Social entrepreneurs’ perceptions on the contribution of networking toward organizational sustainability of social enterprises in Cape Town, South Africa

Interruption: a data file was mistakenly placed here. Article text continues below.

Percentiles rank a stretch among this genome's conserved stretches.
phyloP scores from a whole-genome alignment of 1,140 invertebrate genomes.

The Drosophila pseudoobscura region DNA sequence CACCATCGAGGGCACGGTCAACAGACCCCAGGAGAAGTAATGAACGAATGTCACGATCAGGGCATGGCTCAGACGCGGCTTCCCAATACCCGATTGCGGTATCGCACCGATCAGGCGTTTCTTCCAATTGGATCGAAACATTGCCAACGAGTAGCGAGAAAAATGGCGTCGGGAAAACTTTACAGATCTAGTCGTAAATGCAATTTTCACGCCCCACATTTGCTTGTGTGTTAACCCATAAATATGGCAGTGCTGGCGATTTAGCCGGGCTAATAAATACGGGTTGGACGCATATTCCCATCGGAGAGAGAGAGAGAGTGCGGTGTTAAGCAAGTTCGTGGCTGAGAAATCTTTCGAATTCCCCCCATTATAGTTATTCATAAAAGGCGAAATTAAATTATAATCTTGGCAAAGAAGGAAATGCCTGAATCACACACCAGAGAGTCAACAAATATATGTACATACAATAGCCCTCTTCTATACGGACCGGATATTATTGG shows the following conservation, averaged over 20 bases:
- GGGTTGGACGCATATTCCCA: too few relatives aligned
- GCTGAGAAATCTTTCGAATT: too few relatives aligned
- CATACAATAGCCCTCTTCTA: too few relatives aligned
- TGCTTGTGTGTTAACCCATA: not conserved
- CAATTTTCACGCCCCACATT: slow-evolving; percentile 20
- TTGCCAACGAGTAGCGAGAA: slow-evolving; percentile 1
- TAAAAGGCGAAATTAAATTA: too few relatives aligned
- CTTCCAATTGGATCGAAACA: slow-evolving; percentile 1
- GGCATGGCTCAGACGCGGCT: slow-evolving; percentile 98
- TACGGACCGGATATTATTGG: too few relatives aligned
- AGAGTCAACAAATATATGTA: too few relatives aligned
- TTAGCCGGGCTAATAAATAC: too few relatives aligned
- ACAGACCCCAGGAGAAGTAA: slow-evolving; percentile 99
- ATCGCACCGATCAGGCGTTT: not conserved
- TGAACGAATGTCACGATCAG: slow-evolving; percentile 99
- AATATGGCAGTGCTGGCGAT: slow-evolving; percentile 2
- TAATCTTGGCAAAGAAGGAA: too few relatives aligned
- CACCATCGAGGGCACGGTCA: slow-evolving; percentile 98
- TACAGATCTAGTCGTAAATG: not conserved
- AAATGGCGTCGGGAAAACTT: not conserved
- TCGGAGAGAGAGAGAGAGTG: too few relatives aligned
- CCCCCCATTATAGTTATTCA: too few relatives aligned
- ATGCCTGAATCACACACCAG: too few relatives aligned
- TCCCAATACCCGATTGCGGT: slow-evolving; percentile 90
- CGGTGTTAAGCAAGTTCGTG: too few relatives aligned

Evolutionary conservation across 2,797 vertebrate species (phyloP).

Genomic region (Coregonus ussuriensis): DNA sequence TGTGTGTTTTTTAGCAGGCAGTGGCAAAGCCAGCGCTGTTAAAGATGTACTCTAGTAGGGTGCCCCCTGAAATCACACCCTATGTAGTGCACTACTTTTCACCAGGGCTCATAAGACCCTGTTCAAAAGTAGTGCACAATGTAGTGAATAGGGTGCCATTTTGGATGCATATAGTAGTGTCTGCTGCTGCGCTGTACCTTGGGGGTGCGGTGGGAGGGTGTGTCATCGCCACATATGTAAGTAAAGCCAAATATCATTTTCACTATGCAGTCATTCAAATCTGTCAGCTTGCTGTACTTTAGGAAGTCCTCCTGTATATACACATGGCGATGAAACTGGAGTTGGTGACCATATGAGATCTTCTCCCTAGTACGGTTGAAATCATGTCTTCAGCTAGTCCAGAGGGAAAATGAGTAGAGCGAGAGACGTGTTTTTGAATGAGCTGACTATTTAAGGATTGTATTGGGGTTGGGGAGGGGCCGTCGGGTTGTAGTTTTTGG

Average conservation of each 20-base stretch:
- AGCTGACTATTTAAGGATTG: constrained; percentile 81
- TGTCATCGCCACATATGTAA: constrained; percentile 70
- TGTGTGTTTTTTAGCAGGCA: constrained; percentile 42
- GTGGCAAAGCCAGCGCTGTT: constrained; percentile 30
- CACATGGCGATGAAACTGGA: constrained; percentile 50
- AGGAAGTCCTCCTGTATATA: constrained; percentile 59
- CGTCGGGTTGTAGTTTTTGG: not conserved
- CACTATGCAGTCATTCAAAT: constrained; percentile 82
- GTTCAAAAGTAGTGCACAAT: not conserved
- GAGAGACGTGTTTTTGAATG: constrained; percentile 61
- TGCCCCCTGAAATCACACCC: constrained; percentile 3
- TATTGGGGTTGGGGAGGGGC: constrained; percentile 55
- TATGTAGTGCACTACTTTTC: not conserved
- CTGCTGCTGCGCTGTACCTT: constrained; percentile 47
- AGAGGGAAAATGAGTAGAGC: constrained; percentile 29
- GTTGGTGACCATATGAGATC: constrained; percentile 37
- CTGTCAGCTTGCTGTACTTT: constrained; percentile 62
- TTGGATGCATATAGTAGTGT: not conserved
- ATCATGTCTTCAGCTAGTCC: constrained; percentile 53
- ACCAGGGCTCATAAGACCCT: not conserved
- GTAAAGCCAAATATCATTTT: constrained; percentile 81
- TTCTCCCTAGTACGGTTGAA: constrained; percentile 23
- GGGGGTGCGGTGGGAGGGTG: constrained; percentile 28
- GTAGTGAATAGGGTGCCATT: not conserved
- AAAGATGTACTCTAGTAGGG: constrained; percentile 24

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The main aim of this study was to make contributions to the body of literature on social enterprises, and more specifically in an African context. The nascent nature of social enterprises as an organisational structure is one of the reasons that the body of research and literature is not as expansive as other more established research fields. Social enterprises differ from traditional commercial enterprises in that they bridge the gap between commercial growth, and social and economic development goals. For the purpose of this study, social enterprises refer to any business that pursues commercial activity to address a social problem. They are becoming more noticeable as a driver of sustainable job creation, service delivery, social development and economic growth. Ensuring their sustainability is expected to have positive economic consequences, which is why studying social enterprise sustainability is important and even more so for developing countries. Qualitative methodology was used to collect data. Purposive sampling was employed to select the sample that was included in the case study in Cape Town. In-depth, semi-structured interviews were conducted to gather information. The data was analysed using content thematic analysis to explore and interpret the meaning of the participants’ views and experiences. A networking approach of the social capital theory was used as the theoretical framework that provided a guide on the discussion of the findings. For the purpose of this study, social capital was defined as the resources embedded in networks. The findings indicated that the social entrepreneurs’ did not consider networking as the sole contributing factor to social enterprise sustainability, but rather the contribution of multidimensional factors. The resources embedded in networks that were considered valuable were: 1. Information and innovation, 2. Credibility, 3. Mentorship and advice, and 4. Support. The participants also gave their opinions on policies that would create favourable conditions for sustainable social enterprises i.e. information accessibility, public-private partnerships, and education and training. This study makes contributions to literature in an African context and to social enterprise practice.
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